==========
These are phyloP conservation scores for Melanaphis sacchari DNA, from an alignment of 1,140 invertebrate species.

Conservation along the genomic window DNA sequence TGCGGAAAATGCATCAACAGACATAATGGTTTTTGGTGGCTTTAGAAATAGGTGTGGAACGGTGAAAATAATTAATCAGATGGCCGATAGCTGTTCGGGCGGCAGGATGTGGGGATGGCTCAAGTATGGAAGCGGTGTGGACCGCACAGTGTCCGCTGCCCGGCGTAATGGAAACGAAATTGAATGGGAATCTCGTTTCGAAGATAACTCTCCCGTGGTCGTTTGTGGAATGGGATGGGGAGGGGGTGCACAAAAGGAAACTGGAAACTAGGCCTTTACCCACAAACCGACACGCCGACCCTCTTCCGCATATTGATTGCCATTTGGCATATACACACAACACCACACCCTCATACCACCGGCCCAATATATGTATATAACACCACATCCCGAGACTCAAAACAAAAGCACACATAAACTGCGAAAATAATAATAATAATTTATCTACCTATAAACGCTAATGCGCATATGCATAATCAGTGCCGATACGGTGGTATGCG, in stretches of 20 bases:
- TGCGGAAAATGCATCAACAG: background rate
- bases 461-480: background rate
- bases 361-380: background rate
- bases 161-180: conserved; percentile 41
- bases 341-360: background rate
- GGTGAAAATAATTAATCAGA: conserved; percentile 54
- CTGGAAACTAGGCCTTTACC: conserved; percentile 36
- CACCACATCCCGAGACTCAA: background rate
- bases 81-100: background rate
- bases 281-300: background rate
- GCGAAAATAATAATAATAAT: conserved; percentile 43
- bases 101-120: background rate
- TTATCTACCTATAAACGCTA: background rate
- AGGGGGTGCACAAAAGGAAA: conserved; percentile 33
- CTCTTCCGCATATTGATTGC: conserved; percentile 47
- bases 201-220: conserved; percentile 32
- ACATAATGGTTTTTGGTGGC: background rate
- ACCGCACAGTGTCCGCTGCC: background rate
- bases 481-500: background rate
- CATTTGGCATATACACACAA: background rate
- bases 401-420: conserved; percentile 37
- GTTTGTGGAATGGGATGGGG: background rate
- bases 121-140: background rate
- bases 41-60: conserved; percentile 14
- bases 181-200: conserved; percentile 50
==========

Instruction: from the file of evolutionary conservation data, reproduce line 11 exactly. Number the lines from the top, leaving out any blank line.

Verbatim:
- bases 81-100: background rate